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Murdoch sorry for phone-hacking scandal

In this image from video, News Corp. chairman

In this image from video, News Corp. chairman Rupert Murdoch appears at Lord Justice Brian Leveson's inquiry in London to answer questions under oath about how much he knew about phone hacking at the News of the World tabloid. (April 25, 2012) Credit: AP

LONDON -- By turns contrite and defiant, media magnate Rupert Murdoch apologized Thursday for the phone-hacking scandal that has tarnished his company but then blamed subordinates for covering up the problem and police for failing to investigate it properly.

"The buck stops with me," Murdoch said. "I failed. And I'm very sorry about that . . . It's going to be a blot on my reputation for the rest of my life."

Had he known the extent of hacking by the News of the World tabloid, he would have "torn the place apart, and we wouldn't be here today," Murdoch testified on his second day before a judicial inquiry into media ethics, which was spawned by the hacking scandal.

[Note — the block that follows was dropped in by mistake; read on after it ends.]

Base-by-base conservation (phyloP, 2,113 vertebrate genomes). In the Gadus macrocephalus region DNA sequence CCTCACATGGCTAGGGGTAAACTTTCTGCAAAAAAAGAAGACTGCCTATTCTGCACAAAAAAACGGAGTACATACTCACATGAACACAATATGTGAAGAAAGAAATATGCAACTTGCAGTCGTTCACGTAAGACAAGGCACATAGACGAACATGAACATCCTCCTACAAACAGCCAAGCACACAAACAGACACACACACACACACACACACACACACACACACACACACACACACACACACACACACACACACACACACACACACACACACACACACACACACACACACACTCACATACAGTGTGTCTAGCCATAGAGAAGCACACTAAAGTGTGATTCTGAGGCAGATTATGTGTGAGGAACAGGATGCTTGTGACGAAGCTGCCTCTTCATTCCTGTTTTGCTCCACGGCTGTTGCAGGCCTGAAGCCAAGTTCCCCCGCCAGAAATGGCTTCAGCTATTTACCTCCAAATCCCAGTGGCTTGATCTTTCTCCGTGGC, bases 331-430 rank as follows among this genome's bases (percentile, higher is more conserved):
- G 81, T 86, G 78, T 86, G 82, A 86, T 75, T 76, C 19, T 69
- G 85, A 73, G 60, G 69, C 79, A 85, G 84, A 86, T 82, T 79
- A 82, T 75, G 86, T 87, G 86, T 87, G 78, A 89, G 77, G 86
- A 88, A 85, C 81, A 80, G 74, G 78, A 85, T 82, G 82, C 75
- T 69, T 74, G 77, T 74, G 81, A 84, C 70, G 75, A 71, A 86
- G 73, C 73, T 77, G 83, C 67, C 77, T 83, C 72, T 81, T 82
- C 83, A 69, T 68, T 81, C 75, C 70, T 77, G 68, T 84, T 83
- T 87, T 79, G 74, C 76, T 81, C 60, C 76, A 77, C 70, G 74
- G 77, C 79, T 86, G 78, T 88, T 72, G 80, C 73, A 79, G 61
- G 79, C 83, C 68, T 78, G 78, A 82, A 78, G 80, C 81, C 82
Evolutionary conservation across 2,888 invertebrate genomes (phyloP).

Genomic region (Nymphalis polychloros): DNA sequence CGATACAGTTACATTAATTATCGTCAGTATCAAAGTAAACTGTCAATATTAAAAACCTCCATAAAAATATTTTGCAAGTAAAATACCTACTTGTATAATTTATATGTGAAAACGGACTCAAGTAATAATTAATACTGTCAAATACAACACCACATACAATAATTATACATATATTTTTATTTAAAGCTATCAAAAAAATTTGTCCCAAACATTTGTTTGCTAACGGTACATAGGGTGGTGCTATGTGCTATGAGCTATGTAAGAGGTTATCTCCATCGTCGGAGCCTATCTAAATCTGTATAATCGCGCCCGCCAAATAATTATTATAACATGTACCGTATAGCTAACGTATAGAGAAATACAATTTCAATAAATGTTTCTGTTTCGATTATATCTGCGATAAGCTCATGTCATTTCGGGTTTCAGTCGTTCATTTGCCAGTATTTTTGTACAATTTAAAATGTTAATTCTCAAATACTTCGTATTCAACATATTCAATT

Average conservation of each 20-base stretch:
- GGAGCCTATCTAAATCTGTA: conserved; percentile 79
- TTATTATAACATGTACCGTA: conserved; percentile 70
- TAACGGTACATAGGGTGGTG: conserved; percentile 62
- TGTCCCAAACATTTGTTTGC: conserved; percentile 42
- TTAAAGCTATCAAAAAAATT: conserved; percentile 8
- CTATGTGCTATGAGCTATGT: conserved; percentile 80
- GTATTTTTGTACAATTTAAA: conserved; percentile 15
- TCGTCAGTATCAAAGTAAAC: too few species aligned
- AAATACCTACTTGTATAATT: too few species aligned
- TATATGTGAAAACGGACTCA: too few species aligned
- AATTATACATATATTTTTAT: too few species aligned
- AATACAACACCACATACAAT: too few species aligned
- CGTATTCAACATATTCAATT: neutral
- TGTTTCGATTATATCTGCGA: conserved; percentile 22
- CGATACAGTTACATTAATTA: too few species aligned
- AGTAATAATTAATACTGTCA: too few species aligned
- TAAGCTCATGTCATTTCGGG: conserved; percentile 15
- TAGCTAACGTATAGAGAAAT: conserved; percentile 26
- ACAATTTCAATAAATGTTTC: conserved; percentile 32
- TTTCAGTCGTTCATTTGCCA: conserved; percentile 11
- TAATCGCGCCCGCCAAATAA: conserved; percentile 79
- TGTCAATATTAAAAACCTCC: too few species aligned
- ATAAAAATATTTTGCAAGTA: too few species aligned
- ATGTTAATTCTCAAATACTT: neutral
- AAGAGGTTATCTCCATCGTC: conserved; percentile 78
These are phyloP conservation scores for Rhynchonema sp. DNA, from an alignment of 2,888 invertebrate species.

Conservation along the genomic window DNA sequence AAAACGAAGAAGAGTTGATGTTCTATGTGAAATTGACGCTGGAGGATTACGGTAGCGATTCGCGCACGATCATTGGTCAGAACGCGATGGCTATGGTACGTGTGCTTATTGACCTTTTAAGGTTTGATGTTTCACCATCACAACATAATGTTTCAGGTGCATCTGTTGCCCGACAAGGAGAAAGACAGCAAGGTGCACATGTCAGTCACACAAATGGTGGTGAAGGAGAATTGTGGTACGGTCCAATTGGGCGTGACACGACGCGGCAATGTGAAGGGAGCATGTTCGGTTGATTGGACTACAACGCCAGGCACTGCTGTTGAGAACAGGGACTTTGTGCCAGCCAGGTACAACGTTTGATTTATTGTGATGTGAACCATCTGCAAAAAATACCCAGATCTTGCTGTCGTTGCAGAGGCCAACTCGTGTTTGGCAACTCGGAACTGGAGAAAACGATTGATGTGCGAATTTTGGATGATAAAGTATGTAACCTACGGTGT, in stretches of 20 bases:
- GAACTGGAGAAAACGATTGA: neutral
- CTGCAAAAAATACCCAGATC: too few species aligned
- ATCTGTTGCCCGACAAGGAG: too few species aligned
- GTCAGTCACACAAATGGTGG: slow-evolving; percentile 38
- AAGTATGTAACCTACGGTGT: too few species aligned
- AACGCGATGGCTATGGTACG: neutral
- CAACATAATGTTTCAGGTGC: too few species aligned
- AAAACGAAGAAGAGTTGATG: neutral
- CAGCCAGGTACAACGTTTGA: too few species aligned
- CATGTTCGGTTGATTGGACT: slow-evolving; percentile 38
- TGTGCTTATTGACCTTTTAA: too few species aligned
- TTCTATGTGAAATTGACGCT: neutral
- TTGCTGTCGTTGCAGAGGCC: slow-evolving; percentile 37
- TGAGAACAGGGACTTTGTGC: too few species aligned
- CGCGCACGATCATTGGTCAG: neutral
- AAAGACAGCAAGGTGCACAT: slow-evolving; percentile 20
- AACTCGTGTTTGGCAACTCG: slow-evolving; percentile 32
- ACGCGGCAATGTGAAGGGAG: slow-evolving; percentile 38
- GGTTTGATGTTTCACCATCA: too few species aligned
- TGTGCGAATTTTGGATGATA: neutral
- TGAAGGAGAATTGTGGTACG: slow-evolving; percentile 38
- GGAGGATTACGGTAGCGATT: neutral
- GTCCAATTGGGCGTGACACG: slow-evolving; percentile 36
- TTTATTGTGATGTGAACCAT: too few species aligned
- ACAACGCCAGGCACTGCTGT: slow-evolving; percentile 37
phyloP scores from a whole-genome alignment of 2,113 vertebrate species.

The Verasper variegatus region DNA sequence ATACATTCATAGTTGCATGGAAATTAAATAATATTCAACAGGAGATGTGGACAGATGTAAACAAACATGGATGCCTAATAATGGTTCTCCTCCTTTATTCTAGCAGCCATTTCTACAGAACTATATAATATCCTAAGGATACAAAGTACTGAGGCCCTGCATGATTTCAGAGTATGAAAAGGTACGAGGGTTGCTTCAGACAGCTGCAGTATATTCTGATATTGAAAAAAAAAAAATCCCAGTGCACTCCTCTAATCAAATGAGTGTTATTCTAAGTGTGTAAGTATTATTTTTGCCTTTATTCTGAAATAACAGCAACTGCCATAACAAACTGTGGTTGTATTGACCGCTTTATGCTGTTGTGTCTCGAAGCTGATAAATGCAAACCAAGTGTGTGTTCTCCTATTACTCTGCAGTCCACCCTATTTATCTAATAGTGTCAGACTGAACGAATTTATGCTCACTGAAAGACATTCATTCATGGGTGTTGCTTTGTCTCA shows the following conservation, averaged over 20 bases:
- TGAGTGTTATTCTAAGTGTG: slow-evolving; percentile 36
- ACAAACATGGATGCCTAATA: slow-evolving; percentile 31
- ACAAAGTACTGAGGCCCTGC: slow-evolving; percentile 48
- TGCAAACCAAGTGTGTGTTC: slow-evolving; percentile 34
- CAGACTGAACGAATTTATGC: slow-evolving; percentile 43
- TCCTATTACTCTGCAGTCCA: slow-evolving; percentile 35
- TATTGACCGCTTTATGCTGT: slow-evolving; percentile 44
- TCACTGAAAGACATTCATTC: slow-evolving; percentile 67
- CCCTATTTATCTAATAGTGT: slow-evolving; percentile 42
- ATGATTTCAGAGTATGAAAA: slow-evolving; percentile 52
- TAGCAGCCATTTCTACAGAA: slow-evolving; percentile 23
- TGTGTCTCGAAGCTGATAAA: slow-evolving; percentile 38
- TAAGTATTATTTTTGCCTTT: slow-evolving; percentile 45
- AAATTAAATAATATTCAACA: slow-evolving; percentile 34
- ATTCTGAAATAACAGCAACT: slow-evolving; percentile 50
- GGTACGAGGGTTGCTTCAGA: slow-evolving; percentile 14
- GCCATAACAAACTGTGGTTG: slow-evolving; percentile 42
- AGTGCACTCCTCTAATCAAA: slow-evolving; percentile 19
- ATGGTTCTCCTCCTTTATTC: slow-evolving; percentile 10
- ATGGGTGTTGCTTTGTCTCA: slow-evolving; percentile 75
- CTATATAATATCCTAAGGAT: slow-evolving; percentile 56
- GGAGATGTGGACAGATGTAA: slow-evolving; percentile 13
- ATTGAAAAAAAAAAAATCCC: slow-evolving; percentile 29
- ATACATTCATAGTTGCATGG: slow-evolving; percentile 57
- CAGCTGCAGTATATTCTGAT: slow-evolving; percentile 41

The Australian-born tycoon acknowledged that, as chairman of media giant News Corp., he hadn't bothered to delve into the issue himself when evidence of wrongdoing began emerging as early as 2006.

Then, when the scandal erupted last summer with revelations that the cellphone of a kidnapped girl was among those hacked, he shut down the 168-year-old News of the World in a rush of fear.

"You could feel the blast coming in the windows," Murdoch, 81, said in a London courtroom.

"I panicked. But I'm glad I did," he said. "All I can do is apologize to a lot of people, including all the innocent people in the News of the World who lost their jobs."

Three criminal investigations have begun as a result of the scandal; Scotland Yard says hundreds of people may have been the victims of illegal snooping by the News of the World. Dozens of journalists from the defunct paper and its sister tabloid, the Sun, have been arrested, although none has been charged.

Murdoch said he has spent "hundreds of millions of dollars" on the legal fallout and on cleaning up his newspapers to make sure such lapses don't happen again.

He expressed dismay that News International, the British arm of News Corp., had been obstructive during the investigation and blamed misguided employees within the News of the World.

He denied that the cover-up went up to the highest echelons of News Corp.

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